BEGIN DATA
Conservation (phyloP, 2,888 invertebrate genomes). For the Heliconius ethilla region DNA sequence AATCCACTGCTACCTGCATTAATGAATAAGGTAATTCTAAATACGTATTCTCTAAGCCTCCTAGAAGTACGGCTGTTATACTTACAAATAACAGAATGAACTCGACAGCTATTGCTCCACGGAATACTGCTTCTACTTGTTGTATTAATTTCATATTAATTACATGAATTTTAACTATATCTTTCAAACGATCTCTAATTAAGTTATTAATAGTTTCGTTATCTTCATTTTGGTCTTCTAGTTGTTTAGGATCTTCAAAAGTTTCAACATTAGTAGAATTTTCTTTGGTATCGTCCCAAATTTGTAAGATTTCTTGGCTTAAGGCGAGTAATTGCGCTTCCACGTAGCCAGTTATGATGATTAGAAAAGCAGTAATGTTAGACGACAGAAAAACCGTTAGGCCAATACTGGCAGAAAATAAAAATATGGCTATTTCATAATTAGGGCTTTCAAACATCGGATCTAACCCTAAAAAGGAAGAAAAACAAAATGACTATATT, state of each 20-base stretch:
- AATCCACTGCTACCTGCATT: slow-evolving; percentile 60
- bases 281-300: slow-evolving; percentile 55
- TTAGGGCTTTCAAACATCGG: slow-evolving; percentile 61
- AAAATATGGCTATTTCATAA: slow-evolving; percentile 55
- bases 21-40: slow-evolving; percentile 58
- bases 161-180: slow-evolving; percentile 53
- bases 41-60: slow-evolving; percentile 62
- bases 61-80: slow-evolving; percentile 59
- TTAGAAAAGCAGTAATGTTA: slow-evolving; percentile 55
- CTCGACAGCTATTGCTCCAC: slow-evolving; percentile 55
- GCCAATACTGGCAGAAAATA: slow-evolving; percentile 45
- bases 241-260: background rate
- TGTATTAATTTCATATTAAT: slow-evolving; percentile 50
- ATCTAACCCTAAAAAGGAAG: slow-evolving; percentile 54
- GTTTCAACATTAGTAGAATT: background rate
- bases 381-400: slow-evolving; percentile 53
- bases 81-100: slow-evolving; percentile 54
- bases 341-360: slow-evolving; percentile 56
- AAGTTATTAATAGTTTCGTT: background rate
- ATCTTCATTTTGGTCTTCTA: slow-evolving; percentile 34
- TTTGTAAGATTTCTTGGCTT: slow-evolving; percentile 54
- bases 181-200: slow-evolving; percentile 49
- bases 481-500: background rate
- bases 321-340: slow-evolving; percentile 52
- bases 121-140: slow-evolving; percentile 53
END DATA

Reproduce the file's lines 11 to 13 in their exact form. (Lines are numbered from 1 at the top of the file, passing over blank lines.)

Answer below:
- CTCGACAGCTATTGCTCCAC: slow-evolving; percentile 55
- GCCAATACTGGCAGAAAATA: slow-evolving; percentile 45
- bases 241-260: background rate